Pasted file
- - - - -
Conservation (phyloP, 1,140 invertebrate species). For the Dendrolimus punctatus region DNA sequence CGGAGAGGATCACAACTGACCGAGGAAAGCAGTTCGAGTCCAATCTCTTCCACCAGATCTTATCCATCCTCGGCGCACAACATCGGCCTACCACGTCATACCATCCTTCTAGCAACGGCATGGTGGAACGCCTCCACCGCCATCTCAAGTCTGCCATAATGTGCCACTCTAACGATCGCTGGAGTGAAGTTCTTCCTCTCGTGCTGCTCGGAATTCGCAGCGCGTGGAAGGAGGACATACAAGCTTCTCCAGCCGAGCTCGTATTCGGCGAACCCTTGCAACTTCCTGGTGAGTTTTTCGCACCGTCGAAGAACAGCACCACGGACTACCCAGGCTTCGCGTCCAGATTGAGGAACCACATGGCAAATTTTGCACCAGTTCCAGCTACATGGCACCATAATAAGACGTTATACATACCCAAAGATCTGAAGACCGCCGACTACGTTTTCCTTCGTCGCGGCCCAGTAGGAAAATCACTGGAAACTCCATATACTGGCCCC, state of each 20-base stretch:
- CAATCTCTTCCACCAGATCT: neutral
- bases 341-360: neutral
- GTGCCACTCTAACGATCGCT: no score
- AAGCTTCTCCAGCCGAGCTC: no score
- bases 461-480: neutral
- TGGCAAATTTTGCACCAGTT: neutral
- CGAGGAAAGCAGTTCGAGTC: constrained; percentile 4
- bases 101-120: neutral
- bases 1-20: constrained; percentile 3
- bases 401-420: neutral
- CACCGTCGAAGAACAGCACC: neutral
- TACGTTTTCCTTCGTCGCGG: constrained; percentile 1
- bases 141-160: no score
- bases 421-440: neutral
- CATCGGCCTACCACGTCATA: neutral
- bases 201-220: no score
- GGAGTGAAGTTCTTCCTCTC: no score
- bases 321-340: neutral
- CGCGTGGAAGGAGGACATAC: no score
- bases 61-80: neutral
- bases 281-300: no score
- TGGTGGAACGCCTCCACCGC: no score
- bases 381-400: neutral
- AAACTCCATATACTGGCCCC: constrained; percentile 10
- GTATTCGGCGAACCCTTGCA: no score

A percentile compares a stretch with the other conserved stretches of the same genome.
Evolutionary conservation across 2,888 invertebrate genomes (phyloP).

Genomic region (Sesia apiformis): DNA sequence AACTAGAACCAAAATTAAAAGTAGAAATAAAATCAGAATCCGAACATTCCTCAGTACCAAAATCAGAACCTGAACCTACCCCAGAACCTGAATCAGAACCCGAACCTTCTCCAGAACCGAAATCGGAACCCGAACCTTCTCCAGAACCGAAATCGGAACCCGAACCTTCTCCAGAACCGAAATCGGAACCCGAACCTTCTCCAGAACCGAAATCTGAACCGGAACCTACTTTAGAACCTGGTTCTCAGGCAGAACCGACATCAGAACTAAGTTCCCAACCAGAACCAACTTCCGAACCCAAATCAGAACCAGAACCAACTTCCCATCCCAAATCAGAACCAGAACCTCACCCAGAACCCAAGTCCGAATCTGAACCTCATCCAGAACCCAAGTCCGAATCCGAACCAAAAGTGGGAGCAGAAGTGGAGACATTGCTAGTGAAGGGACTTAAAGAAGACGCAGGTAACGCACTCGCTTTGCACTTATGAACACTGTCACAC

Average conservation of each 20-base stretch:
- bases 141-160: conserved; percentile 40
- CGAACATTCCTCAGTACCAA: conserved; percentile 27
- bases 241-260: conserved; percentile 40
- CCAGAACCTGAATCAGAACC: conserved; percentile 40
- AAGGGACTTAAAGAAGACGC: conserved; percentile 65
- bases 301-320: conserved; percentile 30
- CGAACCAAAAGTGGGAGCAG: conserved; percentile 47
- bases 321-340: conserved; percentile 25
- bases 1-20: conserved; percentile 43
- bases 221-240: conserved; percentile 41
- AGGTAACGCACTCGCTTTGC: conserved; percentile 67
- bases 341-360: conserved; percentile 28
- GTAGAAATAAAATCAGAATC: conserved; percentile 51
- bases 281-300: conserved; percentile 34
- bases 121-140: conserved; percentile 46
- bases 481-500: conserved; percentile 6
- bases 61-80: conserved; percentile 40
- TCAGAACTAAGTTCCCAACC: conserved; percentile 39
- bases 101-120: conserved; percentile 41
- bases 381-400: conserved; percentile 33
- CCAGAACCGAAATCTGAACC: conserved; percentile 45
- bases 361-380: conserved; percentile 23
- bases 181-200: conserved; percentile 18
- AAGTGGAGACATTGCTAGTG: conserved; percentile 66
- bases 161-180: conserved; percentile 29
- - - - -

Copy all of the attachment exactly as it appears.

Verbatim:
Conservation (phyloP, 1,140 invertebrate species). For the Dendrolimus punctatus region DNA sequence CGGAGAGGATCACAACTGACCGAGGAAAGCAGTTCGAGTCCAATCTCTTCCACCAGATCTTATCCATCCTCGGCGCACAACATCGGCCTACCACGTCATACCATCCTTCTAGCAACGGCATGGTGGAACGCCTCCACCGCCATCTCAAGTCTGCCATAATGTGCCACTCTAACGATCGCTGGAGTGAAGTTCTTCCTCTCGTGCTGCTCGGAATTCGCAGCGCGTGGAAGGAGGACATACAAGCTTCTCCAGCCGAGCTCGTATTCGGCGAACCCTTGCAACTTCCTGGTGAGTTTTTCGCACCGTCGAAGAACAGCACCACGGACTACCCAGGCTTCGCGTCCAGATTGAGGAACCACATGGCAAATTTTGCACCAGTTCCAGCTACATGGCACCATAATAAGACGTTATACATACCCAAAGATCTGAAGACCGCCGACTACGTTTTCCTTCGTCGCGGCCCAGTAGGAAAATCACTGGAAACTCCATATACTGGCCCC, state of each 20-base stretch:
- CAATCTCTTCCACCAGATCT: neutral
- bases 341-360: neutral
- GTGCCACTCTAACGATCGCT: no score
- AAGCTTCTCCAGCCGAGCTC: no score
- bases 461-480: neutral
- TGGCAAATTTTGCACCAGTT: neutral
- CGAGGAAAGCAGTTCGAGTC: constrained; percentile 4
- bases 101-120: neutral
- bases 1-20: constrained; percentile 3
- bases 401-420: neutral
- CACCGTCGAAGAACAGCACC: neutral
- TACGTTTTCCTTCGTCGCGG: constrained; percentile 1
- bases 141-160: no score
- bases 421-440: neutral
- CATCGGCCTACCACGTCATA: neutral
- bases 201-220: no score
- GGAGTGAAGTTCTTCCTCTC: no score
- bases 321-340: neutral
- CGCGTGGAAGGAGGACATAC: no score
- bases 61-80: neutral
- bases 281-300: no score
- TGGTGGAACGCCTCCACCGC: no score
- bases 381-400: neutral
- AAACTCCATATACTGGCCCC: constrained; percentile 10
- GTATTCGGCGAACCCTTGCA: no score

A percentile compares a stretch with the other conserved stretches of the same genome.
Evolutionary conservation across 2,888 invertebrate genomes (phyloP).

Genomic region (Sesia apiformis): DNA sequence AACTAGAACCAAAATTAAAAGTAGAAATAAAATCAGAATCCGAACATTCCTCAGTACCAAAATCAGAACCTGAACCTACCCCAGAACCTGAATCAGAACCCGAACCTTCTCCAGAACCGAAATCGGAACCCGAACCTTCTCCAGAACCGAAATCGGAACCCGAACCTTCTCCAGAACCGAAATCGGAACCCGAACCTTCTCCAGAACCGAAATCTGAACCGGAACCTACTTTAGAACCTGGTTCTCAGGCAGAACCGACATCAGAACTAAGTTCCCAACCAGAACCAACTTCCGAACCCAAATCAGAACCAGAACCAACTTCCCATCCCAAATCAGAACCAGAACCTCACCCAGAACCCAAGTCCGAATCTGAACCTCATCCAGAACCCAAGTCCGAATCCGAACCAAAAGTGGGAGCAGAAGTGGAGACATTGCTAGTGAAGGGACTTAAAGAAGACGCAGGTAACGCACTCGCTTTGCACTTATGAACACTGTCACAC

Average conservation of each 20-base stretch:
- bases 141-160: conserved; percentile 40
- CGAACATTCCTCAGTACCAA: conserved; percentile 27
- bases 241-260: conserved; percentile 40
- CCAGAACCTGAATCAGAACC: conserved; percentile 40
- AAGGGACTTAAAGAAGACGC: conserved; percentile 65
- bases 301-320: conserved; percentile 30
- CGAACCAAAAGTGGGAGCAG: conserved; percentile 47
- bases 321-340: conserved; percentile 25
- bases 1-20: conserved; percentile 43
- bases 221-240: conserved; percentile 41
- AGGTAACGCACTCGCTTTGC: conserved; percentile 67
- bases 341-360: conserved; percentile 28
- GTAGAAATAAAATCAGAATC: conserved; percentile 51
- bases 281-300: conserved; percentile 34
- bases 121-140: conserved; percentile 46
- bases 481-500: conserved; percentile 6
- bases 61-80: conserved; percentile 40
- TCAGAACTAAGTTCCCAACC: conserved; percentile 39
- bases 101-120: conserved; percentile 41
- bases 381-400: conserved; percentile 33
- CCAGAACCGAAATCTGAACC: conserved; percentile 45
- bases 361-380: conserved; percentile 23
- bases 181-200: conserved; percentile 18
- AAGTGGAGACATTGCTAGTG: conserved; percentile 66
- bases 161-180: conserved; percentile 29